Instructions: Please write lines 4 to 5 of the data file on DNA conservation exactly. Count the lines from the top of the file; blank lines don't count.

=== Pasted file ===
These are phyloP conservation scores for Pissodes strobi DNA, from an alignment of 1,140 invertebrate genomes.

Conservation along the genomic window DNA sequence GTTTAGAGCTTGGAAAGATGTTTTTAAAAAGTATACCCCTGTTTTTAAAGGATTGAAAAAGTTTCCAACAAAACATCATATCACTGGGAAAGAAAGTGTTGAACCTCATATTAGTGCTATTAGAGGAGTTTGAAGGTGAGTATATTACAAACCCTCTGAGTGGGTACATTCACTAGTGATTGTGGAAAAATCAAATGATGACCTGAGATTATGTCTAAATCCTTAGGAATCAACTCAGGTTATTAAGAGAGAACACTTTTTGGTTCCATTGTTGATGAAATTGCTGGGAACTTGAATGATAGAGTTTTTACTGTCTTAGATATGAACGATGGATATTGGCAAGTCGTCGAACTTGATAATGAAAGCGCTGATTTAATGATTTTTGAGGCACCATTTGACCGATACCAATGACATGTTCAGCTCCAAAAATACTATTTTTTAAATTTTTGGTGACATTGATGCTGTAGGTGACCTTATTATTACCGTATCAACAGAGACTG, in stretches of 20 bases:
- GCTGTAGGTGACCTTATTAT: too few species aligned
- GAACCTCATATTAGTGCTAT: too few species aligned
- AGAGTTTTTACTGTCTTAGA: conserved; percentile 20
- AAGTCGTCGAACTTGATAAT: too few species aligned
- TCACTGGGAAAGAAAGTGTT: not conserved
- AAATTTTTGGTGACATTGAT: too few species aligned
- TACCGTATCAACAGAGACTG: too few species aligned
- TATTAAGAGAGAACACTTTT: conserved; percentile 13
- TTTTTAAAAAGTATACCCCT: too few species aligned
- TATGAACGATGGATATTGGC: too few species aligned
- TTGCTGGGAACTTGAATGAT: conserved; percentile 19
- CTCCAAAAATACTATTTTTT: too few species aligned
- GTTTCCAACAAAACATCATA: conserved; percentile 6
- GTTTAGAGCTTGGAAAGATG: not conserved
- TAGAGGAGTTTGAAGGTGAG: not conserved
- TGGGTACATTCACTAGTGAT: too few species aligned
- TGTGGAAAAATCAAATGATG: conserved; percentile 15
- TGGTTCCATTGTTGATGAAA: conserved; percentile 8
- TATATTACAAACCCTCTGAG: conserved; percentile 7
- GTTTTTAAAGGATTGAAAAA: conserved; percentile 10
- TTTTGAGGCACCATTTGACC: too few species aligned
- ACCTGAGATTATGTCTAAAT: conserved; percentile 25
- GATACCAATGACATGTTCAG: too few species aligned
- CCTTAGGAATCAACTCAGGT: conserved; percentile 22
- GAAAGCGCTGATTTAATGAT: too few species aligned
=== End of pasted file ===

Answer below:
- GAACCTCATATTAGTGCTAT: too few species aligned
- AGAGTTTTTACTGTCTTAGA: conserved; percentile 20